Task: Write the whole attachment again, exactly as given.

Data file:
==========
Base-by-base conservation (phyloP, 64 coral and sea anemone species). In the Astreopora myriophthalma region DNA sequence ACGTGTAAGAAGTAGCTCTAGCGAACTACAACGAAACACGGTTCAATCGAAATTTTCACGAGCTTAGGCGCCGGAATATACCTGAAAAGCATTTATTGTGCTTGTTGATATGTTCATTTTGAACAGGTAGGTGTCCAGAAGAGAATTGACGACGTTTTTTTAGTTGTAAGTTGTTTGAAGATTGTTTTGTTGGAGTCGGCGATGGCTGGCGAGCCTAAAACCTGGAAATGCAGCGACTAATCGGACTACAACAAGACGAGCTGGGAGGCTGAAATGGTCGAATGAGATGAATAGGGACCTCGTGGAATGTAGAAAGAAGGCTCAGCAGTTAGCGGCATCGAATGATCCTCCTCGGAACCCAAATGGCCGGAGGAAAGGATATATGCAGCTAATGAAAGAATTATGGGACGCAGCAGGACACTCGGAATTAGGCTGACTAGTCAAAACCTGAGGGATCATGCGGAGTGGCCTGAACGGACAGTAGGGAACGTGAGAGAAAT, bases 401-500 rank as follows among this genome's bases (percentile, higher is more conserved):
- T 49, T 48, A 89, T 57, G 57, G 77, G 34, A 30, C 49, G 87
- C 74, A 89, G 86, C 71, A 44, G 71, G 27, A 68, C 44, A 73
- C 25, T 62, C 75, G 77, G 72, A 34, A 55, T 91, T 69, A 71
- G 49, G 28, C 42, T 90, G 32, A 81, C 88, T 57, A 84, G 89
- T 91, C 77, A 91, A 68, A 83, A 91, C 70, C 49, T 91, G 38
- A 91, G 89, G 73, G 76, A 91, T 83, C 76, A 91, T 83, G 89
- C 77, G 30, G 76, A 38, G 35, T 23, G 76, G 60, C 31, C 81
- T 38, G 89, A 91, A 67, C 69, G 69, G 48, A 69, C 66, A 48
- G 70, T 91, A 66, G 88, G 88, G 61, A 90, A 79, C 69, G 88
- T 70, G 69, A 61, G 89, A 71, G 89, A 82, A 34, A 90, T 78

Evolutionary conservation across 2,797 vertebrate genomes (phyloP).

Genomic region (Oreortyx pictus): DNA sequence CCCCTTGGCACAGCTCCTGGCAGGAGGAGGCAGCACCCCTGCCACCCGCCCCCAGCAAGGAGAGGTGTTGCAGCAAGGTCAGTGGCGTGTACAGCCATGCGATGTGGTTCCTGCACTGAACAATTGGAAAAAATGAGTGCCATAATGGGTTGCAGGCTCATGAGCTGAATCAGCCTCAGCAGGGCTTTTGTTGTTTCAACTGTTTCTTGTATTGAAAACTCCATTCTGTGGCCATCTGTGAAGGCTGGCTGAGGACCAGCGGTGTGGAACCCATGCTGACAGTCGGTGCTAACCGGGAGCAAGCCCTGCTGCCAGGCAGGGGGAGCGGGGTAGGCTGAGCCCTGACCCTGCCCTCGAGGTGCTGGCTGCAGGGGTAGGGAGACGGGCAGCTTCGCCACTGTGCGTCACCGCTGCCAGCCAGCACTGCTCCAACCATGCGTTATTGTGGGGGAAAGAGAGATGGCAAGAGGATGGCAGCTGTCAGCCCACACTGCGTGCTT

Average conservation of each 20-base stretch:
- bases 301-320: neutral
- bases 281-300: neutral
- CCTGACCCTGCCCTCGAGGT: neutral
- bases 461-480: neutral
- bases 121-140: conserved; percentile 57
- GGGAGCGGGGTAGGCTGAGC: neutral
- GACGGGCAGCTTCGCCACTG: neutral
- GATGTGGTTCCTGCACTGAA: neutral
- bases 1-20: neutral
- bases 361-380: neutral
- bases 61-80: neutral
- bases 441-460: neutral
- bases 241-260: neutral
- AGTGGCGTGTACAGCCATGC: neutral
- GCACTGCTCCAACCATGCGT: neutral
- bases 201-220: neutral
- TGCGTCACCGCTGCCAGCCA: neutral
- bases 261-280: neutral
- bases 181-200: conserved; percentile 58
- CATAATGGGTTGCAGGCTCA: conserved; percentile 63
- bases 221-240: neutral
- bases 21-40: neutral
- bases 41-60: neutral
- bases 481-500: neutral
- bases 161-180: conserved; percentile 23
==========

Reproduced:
Base-by-base conservation (phyloP, 64 coral and sea anemone species). In the Astreopora myriophthalma region DNA sequence ACGTGTAAGAAGTAGCTCTAGCGAACTACAACGAAACACGGTTCAATCGAAATTTTCACGAGCTTAGGCGCCGGAATATACCTGAAAAGCATTTATTGTGCTTGTTGATATGTTCATTTTGAACAGGTAGGTGTCCAGAAGAGAATTGACGACGTTTTTTTAGTTGTAAGTTGTTTGAAGATTGTTTTGTTGGAGTCGGCGATGGCTGGCGAGCCTAAAACCTGGAAATGCAGCGACTAATCGGACTACAACAAGACGAGCTGGGAGGCTGAAATGGTCGAATGAGATGAATAGGGACCTCGTGGAATGTAGAAAGAAGGCTCAGCAGTTAGCGGCATCGAATGATCCTCCTCGGAACCCAAATGGCCGGAGGAAAGGATATATGCAGCTAATGAAAGAATTATGGGACGCAGCAGGACACTCGGAATTAGGCTGACTAGTCAAAACCTGAGGGATCATGCGGAGTGGCCTGAACGGACAGTAGGGAACGTGAGAGAAAT, bases 401-500 rank as follows among this genome's bases (percentile, higher is more conserved):
- T 49, T 48, A 89, T 57, G 57, G 77, G 34, A 30, C 49, G 87
- C 74, A 89, G 86, C 71, A 44, G 71, G 27, A 68, C 44, A 73
- C 25, T 62, C 75, G 77, G 72, A 34, A 55, T 91, T 69, A 71
- G 49, G 28, C 42, T 90, G 32, A 81, C 88, T 57, A 84, G 89
- T 91, C 77, A 91, A 68, A 83, A 91, C 70, C 49, T 91, G 38
- A 91, G 89, G 73, G 76, A 91, T 83, C 76, A 91, T 83, G 89
- C 77, G 30, G 76, A 38, G 35, T 23, G 76, G 60, C 31, C 81
- T 38, G 89, A 91, A 67, C 69, G 69, G 48, A 69, C 66, A 48
- G 70, T 91, A 66, G 88, G 88, G 61, A 90, A 79, C 69, G 88
- T 70, G 69, A 61, G 89, A 71, G 89, A 82, A 34, A 90, T 78

Evolutionary conservation across 2,797 vertebrate genomes (phyloP).

Genomic region (Oreortyx pictus): DNA sequence CCCCTTGGCACAGCTCCTGGCAGGAGGAGGCAGCACCCCTGCCACCCGCCCCCAGCAAGGAGAGGTGTTGCAGCAAGGTCAGTGGCGTGTACAGCCATGCGATGTGGTTCCTGCACTGAACAATTGGAAAAAATGAGTGCCATAATGGGTTGCAGGCTCATGAGCTGAATCAGCCTCAGCAGGGCTTTTGTTGTTTCAACTGTTTCTTGTATTGAAAACTCCATTCTGTGGCCATCTGTGAAGGCTGGCTGAGGACCAGCGGTGTGGAACCCATGCTGACAGTCGGTGCTAACCGGGAGCAAGCCCTGCTGCCAGGCAGGGGGAGCGGGGTAGGCTGAGCCCTGACCCTGCCCTCGAGGTGCTGGCTGCAGGGGTAGGGAGACGGGCAGCTTCGCCACTGTGCGTCACCGCTGCCAGCCAGCACTGCTCCAACCATGCGTTATTGTGGGGGAAAGAGAGATGGCAAGAGGATGGCAGCTGTCAGCCCACACTGCGTGCTT

Average conservation of each 20-base stretch:
- bases 301-320: neutral
- bases 281-300: neutral
- CCTGACCCTGCCCTCGAGGT: neutral
- bases 461-480: neutral
- bases 121-140: conserved; percentile 57
- GGGAGCGGGGTAGGCTGAGC: neutral
- GACGGGCAGCTTCGCCACTG: neutral
- GATGTGGTTCCTGCACTGAA: neutral
- bases 1-20: neutral
- bases 361-380: neutral
- bases 61-80: neutral
- bases 441-460: neutral
- bases 241-260: neutral
- AGTGGCGTGTACAGCCATGC: neutral
- GCACTGCTCCAACCATGCGT: neutral
- bases 201-220: neutral
- TGCGTCACCGCTGCCAGCCA: neutral
- bases 261-280: neutral
- bases 181-200: conserved; percentile 58
- CATAATGGGTTGCAGGCTCA: conserved; percentile 63
- bases 221-240: neutral
- bases 21-40: neutral
- bases 41-60: neutral
- bases 481-500: neutral
- bases 161-180: conserved; percentile 23